A Question about San Bernardino: What Is and Isn’t Terrorism?

The killing in San Bernardino had not concluded before users on social media were already discussing whether it should be treated as a terrorist attack or as a shooting like the other shootings that have occurred in the United States in the last few years. On the one hand, Obama and some candidates immediately began discussing the necessity of better restrictions on access to firearms. On the other hand, the FBI indicates that terrorism cannot be discounted and should be investigated. When the names of the attackers were released as Syed Riswan Farook and Tashfeen Malik, many people began to make the inevitable associations between those events and others like the attacks in Paris. Nevertheless, although it is understandable given the state of collective stress in which we have fallen in the recent weeks, these associations cannot happen automatically. Distinguishing between categories of violence becomes absolutely indispensable. Why? To begin with, according to new data (IEP, 2015) people are 13 times more likely to die in various kinds of murder (like the shootings in the U.S.) than in terrorist attacks. Second, each of these types of violence are triggered by multiple factors that are sometimes related, although not always. Finally, the attacks require specific and differentiated measures.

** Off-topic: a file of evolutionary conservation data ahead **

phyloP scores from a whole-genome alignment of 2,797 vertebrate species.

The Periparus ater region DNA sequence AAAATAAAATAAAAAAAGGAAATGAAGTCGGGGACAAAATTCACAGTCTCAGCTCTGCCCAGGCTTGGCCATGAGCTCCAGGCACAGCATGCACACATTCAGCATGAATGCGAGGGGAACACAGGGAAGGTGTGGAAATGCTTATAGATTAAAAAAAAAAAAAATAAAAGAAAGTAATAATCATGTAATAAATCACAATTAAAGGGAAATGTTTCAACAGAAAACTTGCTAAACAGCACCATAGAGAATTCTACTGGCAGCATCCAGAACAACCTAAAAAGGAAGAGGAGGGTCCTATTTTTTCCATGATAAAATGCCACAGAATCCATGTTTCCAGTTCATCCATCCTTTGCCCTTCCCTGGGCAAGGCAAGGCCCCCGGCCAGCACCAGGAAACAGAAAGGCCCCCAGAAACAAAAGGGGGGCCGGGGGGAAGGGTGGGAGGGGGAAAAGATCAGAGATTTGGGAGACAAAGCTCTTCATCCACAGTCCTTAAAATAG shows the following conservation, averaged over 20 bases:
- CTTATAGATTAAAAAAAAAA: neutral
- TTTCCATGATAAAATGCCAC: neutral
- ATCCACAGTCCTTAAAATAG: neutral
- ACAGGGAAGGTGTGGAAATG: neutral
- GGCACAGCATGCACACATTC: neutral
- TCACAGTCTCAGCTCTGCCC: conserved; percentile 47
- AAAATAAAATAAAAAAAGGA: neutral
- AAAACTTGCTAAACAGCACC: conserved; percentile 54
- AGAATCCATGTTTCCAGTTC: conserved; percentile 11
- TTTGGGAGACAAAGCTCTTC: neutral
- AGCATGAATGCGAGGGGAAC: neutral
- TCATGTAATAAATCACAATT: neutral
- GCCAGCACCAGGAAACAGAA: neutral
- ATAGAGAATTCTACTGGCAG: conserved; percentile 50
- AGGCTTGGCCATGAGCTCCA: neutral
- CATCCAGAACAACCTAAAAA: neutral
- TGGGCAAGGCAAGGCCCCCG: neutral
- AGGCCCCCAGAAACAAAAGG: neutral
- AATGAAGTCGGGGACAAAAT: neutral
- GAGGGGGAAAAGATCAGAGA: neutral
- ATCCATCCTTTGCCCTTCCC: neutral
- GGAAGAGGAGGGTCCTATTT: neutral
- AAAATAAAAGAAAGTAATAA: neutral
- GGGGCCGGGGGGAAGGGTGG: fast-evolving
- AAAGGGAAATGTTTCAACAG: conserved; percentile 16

Although there isn’t one definition of terrorism, we can do an exercise like the one carried out by Gadi Adleman. Using extensive literary research, Adelman identified, in the literature about the theme, the repetition of certain elements which follows: (a) “violence” or “force” appeared in 85.5 percent of the definitions, (b) “politics” appeared in 65 percent, (c) “fear” or “emphasis on terror” in 51 percent, (d) “threats,” “planned,” “systematic,” and “organized” in 32 percent, and (h) “methods of combat,” “strategy,” “tactics” in 30 percent. We should be able to say that terrorism is a very specific category of violence that employs itself against civilians, or noncombat actors, as an instrument or strategy to generate a state of shock, upheaval or terror in third parties (indirect victims) with the purpose of channeling a message or claim, while employing terror as the vehicle. Terrorism is not violence that causes terror, but violence is planned and perpetrated to cause terror with the end goal of impacting the behavior, attitude or opinions of the society or sections being affected, and therefore exerting pressure on certain would-be leaders or decision makers.